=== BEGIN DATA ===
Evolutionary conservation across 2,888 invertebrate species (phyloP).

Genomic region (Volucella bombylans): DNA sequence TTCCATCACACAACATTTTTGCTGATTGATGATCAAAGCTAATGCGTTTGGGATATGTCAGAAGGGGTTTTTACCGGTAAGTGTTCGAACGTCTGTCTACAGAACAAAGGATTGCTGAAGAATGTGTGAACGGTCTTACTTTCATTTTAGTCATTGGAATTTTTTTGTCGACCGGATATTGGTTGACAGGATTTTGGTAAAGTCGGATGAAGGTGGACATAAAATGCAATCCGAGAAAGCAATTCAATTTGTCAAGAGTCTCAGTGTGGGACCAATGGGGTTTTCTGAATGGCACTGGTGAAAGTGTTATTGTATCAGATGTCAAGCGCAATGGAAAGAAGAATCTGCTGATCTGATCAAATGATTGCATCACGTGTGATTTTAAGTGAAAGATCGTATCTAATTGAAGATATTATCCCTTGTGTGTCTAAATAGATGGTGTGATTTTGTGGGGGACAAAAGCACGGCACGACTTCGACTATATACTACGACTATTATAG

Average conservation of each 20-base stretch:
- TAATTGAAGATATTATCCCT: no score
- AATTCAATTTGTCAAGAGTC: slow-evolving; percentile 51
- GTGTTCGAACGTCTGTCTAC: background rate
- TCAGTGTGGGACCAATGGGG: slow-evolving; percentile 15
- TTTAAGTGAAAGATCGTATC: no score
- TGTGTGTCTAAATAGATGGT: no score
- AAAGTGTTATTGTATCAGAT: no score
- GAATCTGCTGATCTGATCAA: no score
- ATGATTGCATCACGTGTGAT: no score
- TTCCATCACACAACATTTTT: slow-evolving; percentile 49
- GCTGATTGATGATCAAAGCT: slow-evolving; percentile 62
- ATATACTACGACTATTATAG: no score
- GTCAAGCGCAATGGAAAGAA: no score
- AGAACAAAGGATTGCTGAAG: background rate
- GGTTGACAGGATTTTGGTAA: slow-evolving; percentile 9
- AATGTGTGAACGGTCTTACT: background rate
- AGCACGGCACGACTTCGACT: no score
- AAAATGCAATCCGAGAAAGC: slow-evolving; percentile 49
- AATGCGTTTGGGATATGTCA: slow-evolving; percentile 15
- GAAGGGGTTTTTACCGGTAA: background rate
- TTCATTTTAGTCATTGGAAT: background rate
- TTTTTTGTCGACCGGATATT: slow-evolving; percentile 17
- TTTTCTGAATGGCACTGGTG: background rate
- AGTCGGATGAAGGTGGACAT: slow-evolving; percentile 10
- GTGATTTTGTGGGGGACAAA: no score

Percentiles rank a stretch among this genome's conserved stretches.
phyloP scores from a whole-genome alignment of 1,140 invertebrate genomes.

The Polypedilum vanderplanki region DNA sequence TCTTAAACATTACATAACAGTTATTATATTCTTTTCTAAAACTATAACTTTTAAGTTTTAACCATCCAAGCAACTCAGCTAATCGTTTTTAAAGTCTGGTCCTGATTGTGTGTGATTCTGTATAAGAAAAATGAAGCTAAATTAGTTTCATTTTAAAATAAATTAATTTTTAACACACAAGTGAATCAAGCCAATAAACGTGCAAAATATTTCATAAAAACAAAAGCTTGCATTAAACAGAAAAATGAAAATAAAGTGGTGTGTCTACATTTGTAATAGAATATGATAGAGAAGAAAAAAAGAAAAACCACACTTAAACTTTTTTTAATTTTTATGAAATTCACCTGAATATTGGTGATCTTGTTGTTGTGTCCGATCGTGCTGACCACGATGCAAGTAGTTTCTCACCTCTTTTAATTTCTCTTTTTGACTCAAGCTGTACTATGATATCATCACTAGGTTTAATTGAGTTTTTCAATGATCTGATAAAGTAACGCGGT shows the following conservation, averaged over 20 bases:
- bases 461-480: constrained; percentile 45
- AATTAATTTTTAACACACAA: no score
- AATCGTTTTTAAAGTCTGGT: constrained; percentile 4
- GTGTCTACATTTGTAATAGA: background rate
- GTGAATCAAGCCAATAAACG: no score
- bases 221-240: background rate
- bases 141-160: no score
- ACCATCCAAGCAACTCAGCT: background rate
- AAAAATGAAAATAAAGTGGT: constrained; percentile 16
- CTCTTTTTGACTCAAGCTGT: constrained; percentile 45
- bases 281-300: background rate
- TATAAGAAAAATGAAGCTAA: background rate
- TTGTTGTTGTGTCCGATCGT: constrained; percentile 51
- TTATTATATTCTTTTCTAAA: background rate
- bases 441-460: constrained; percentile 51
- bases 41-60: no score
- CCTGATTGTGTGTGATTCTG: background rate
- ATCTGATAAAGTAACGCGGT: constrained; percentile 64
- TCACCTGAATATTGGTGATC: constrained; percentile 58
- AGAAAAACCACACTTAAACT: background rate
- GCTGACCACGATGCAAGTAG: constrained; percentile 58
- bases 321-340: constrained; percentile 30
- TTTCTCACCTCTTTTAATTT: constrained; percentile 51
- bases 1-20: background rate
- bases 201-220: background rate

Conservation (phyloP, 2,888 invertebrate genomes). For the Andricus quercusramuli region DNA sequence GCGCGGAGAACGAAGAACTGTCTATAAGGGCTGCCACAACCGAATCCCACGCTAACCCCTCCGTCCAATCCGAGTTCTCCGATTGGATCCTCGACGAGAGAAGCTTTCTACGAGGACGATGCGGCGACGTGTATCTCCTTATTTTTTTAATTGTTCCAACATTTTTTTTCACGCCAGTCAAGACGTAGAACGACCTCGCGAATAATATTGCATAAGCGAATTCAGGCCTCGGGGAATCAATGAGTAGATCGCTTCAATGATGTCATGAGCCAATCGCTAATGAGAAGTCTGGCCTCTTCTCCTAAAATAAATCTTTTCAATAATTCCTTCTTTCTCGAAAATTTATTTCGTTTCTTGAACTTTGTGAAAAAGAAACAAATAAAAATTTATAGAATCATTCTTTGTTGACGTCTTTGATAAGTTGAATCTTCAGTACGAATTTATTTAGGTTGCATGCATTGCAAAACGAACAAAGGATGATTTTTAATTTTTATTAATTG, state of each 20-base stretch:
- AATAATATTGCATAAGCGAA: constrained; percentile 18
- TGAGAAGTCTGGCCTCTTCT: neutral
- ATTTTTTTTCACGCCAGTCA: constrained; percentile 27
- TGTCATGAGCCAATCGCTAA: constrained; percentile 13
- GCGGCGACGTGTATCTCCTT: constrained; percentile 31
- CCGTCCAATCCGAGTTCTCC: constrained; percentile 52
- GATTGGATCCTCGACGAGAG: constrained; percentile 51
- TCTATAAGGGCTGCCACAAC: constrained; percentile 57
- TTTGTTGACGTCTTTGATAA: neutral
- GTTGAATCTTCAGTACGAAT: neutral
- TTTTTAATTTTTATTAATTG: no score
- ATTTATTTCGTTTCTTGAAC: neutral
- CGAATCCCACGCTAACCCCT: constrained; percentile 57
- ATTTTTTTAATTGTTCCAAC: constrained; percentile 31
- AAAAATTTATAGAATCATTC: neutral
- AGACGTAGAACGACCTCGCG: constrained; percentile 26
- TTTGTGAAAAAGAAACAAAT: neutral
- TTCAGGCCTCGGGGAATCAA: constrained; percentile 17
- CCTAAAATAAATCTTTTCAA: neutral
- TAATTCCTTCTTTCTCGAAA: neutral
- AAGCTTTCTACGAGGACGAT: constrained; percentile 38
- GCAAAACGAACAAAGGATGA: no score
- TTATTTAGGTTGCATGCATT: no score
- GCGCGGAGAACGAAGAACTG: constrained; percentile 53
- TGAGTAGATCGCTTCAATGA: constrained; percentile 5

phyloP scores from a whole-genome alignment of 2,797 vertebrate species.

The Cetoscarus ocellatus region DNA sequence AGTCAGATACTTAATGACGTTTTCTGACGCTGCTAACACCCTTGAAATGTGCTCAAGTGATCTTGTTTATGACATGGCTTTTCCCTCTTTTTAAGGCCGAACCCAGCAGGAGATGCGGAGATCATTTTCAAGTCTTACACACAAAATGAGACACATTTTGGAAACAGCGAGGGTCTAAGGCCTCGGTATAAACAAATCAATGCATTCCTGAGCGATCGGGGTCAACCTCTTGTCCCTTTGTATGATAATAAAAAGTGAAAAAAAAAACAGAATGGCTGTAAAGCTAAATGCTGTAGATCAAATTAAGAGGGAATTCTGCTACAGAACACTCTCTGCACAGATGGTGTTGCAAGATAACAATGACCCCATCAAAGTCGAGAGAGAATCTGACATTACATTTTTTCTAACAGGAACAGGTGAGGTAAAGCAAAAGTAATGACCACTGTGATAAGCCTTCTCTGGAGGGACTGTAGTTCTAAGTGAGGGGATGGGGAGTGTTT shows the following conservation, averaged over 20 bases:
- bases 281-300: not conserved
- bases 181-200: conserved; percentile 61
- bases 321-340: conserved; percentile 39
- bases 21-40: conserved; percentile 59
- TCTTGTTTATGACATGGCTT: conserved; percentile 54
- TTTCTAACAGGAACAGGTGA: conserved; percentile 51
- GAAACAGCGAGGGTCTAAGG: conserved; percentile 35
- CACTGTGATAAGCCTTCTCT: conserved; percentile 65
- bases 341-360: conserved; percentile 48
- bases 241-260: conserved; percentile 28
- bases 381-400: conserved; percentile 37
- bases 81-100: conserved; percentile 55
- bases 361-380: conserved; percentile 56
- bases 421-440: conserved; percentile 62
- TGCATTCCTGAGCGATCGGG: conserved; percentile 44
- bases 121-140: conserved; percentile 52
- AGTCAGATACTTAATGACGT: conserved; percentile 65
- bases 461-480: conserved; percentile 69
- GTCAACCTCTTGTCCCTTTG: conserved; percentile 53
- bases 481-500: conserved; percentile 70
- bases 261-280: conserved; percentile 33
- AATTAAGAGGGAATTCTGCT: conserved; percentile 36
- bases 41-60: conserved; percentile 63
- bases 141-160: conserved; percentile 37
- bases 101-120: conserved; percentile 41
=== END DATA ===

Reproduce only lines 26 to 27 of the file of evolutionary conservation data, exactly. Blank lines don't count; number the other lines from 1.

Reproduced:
- TTTTCTGAATGGCACTGGTG: background rate
- AGTCGGATGAAGGTGGACAT: slow-evolving; percentile 10